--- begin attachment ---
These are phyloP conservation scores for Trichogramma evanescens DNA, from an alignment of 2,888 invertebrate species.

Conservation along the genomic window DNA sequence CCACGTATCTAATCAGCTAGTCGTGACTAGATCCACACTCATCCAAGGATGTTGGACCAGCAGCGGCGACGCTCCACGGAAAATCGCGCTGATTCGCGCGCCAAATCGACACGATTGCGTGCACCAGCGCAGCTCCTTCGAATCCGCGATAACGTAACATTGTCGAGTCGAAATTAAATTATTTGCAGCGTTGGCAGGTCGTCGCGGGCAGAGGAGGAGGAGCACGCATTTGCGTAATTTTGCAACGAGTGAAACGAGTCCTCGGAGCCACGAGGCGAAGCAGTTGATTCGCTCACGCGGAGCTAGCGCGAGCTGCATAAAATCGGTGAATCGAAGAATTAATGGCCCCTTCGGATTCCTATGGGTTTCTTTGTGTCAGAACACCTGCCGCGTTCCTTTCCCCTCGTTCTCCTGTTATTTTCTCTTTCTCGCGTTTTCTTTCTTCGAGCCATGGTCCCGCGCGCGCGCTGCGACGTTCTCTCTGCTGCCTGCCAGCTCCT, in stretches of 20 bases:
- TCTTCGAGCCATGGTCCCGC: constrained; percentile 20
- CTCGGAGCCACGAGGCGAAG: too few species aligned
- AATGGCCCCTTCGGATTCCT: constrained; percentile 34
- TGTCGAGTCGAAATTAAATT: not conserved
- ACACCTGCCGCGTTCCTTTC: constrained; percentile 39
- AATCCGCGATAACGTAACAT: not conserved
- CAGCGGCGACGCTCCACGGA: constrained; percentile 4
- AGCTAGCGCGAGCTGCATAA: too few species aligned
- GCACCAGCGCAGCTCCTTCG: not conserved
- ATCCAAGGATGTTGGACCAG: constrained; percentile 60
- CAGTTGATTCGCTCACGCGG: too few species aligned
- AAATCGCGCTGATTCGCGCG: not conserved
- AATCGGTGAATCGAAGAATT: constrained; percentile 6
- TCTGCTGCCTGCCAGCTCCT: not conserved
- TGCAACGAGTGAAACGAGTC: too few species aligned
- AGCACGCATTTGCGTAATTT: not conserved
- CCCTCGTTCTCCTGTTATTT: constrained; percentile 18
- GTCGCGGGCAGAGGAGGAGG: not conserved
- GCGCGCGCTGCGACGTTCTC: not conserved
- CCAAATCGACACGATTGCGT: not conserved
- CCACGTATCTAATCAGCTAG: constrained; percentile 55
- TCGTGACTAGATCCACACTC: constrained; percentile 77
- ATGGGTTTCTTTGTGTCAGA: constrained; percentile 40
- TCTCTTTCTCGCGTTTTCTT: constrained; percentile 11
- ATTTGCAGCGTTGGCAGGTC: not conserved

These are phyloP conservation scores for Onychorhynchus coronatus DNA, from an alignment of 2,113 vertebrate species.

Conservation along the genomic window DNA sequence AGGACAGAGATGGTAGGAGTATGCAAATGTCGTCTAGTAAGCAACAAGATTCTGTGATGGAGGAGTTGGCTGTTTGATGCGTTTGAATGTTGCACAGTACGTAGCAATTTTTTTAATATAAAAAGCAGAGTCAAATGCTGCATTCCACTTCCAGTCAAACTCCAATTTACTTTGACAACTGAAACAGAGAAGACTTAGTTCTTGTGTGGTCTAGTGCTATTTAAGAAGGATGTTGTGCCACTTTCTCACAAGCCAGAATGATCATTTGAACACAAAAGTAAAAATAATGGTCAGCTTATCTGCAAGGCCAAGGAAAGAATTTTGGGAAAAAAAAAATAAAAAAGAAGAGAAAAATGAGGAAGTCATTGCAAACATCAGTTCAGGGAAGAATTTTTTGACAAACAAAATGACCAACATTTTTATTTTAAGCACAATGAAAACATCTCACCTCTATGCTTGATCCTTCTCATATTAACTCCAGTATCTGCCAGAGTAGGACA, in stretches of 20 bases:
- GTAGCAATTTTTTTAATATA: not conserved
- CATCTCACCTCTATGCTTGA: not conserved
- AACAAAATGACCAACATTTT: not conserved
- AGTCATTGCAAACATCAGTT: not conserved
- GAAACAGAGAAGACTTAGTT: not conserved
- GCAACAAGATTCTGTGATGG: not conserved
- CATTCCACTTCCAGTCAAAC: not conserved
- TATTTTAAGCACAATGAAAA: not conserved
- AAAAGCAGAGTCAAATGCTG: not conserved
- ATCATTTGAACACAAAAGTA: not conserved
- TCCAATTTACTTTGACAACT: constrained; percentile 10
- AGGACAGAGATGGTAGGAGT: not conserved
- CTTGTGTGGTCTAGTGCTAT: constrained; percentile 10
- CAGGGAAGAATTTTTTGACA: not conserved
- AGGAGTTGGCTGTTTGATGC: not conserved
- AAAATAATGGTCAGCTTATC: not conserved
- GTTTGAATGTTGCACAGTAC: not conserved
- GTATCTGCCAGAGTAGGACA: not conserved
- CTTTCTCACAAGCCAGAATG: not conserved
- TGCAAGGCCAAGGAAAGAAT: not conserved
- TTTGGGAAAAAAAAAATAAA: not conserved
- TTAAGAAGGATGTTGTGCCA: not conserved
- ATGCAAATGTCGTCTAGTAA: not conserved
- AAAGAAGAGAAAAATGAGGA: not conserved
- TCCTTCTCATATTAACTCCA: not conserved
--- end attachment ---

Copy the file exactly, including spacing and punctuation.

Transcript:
These are phyloP conservation scores for Trichogramma evanescens DNA, from an alignment of 2,888 invertebrate species.

Conservation along the genomic window DNA sequence CCACGTATCTAATCAGCTAGTCGTGACTAGATCCACACTCATCCAAGGATGTTGGACCAGCAGCGGCGACGCTCCACGGAAAATCGCGCTGATTCGCGCGCCAAATCGACACGATTGCGTGCACCAGCGCAGCTCCTTCGAATCCGCGATAACGTAACATTGTCGAGTCGAAATTAAATTATTTGCAGCGTTGGCAGGTCGTCGCGGGCAGAGGAGGAGGAGCACGCATTTGCGTAATTTTGCAACGAGTGAAACGAGTCCTCGGAGCCACGAGGCGAAGCAGTTGATTCGCTCACGCGGAGCTAGCGCGAGCTGCATAAAATCGGTGAATCGAAGAATTAATGGCCCCTTCGGATTCCTATGGGTTTCTTTGTGTCAGAACACCTGCCGCGTTCCTTTCCCCTCGTTCTCCTGTTATTTTCTCTTTCTCGCGTTTTCTTTCTTCGAGCCATGGTCCCGCGCGCGCGCTGCGACGTTCTCTCTGCTGCCTGCCAGCTCCT, in stretches of 20 bases:
- TCTTCGAGCCATGGTCCCGC: constrained; percentile 20
- CTCGGAGCCACGAGGCGAAG: too few species aligned
- AATGGCCCCTTCGGATTCCT: constrained; percentile 34
- TGTCGAGTCGAAATTAAATT: not conserved
- ACACCTGCCGCGTTCCTTTC: constrained; percentile 39
- AATCCGCGATAACGTAACAT: not conserved
- CAGCGGCGACGCTCCACGGA: constrained; percentile 4
- AGCTAGCGCGAGCTGCATAA: too few species aligned
- GCACCAGCGCAGCTCCTTCG: not conserved
- ATCCAAGGATGTTGGACCAG: constrained; percentile 60
- CAGTTGATTCGCTCACGCGG: too few species aligned
- AAATCGCGCTGATTCGCGCG: not conserved
- AATCGGTGAATCGAAGAATT: constrained; percentile 6
- TCTGCTGCCTGCCAGCTCCT: not conserved
- TGCAACGAGTGAAACGAGTC: too few species aligned
- AGCACGCATTTGCGTAATTT: not conserved
- CCCTCGTTCTCCTGTTATTT: constrained; percentile 18
- GTCGCGGGCAGAGGAGGAGG: not conserved
- GCGCGCGCTGCGACGTTCTC: not conserved
- CCAAATCGACACGATTGCGT: not conserved
- CCACGTATCTAATCAGCTAG: constrained; percentile 55
- TCGTGACTAGATCCACACTC: constrained; percentile 77
- ATGGGTTTCTTTGTGTCAGA: constrained; percentile 40
- TCTCTTTCTCGCGTTTTCTT: constrained; percentile 11
- ATTTGCAGCGTTGGCAGGTC: not conserved

These are phyloP conservation scores for Onychorhynchus coronatus DNA, from an alignment of 2,113 vertebrate species.

Conservation along the genomic window DNA sequence AGGACAGAGATGGTAGGAGTATGCAAATGTCGTCTAGTAAGCAACAAGATTCTGTGATGGAGGAGTTGGCTGTTTGATGCGTTTGAATGTTGCACAGTACGTAGCAATTTTTTTAATATAAAAAGCAGAGTCAAATGCTGCATTCCACTTCCAGTCAAACTCCAATTTACTTTGACAACTGAAACAGAGAAGACTTAGTTCTTGTGTGGTCTAGTGCTATTTAAGAAGGATGTTGTGCCACTTTCTCACAAGCCAGAATGATCATTTGAACACAAAAGTAAAAATAATGGTCAGCTTATCTGCAAGGCCAAGGAAAGAATTTTGGGAAAAAAAAAATAAAAAAGAAGAGAAAAATGAGGAAGTCATTGCAAACATCAGTTCAGGGAAGAATTTTTTGACAAACAAAATGACCAACATTTTTATTTTAAGCACAATGAAAACATCTCACCTCTATGCTTGATCCTTCTCATATTAACTCCAGTATCTGCCAGAGTAGGACA, in stretches of 20 bases:
- GTAGCAATTTTTTTAATATA: not conserved
- CATCTCACCTCTATGCTTGA: not conserved
- AACAAAATGACCAACATTTT: not conserved
- AGTCATTGCAAACATCAGTT: not conserved
- GAAACAGAGAAGACTTAGTT: not conserved
- GCAACAAGATTCTGTGATGG: not conserved
- CATTCCACTTCCAGTCAAAC: not conserved
- TATTTTAAGCACAATGAAAA: not conserved
- AAAAGCAGAGTCAAATGCTG: not conserved
- ATCATTTGAACACAAAAGTA: not conserved
- TCCAATTTACTTTGACAACT: constrained; percentile 10
- AGGACAGAGATGGTAGGAGT: not conserved
- CTTGTGTGGTCTAGTGCTAT: constrained; percentile 10
- CAGGGAAGAATTTTTTGACA: not conserved
- AGGAGTTGGCTGTTTGATGC: not conserved
- AAAATAATGGTCAGCTTATC: not conserved
- GTTTGAATGTTGCACAGTAC: not conserved
- GTATCTGCCAGAGTAGGACA: not conserved
- CTTTCTCACAAGCCAGAATG: not conserved
- TGCAAGGCCAAGGAAAGAAT: not conserved
- TTTGGGAAAAAAAAAATAAA: not conserved
- TTAAGAAGGATGTTGTGCCA: not conserved
- ATGCAAATGTCGTCTAGTAA: not conserved
- AAAGAAGAGAAAAATGAGGA: not conserved
- TCCTTCTCATATTAACTCCA: not conserved